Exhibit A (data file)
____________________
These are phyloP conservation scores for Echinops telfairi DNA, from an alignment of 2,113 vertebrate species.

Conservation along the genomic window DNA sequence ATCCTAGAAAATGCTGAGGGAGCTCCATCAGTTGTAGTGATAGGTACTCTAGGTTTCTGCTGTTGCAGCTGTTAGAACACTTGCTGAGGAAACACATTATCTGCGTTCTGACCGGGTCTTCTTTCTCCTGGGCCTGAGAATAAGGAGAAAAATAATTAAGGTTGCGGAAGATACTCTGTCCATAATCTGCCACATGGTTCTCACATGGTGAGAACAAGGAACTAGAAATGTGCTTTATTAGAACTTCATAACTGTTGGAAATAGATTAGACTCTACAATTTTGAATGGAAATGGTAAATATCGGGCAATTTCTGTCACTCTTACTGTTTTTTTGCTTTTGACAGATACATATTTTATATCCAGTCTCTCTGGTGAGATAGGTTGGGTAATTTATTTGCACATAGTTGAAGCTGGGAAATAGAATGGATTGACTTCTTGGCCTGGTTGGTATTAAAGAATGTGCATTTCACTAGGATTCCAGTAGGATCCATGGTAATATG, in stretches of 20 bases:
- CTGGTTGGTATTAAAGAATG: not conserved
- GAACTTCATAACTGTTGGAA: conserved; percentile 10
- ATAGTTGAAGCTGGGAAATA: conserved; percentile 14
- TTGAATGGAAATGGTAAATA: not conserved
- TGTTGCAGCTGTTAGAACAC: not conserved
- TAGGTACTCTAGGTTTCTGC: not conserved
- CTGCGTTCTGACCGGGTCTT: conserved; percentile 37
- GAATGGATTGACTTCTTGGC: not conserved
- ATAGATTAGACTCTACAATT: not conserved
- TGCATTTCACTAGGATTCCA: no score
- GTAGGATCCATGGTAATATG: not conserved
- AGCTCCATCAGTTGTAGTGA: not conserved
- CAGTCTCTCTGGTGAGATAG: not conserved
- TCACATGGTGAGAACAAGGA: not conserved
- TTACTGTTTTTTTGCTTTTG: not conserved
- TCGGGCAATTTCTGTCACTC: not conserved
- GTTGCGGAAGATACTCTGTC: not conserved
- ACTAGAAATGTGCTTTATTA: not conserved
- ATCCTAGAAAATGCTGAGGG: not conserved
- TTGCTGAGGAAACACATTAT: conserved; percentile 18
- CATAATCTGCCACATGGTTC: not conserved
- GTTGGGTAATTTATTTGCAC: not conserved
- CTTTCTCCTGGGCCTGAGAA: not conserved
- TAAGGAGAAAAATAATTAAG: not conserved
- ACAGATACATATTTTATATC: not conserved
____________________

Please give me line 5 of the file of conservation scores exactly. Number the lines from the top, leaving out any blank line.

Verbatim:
- ATAGTTGAAGCTGGGAAATA: conserved; percentile 14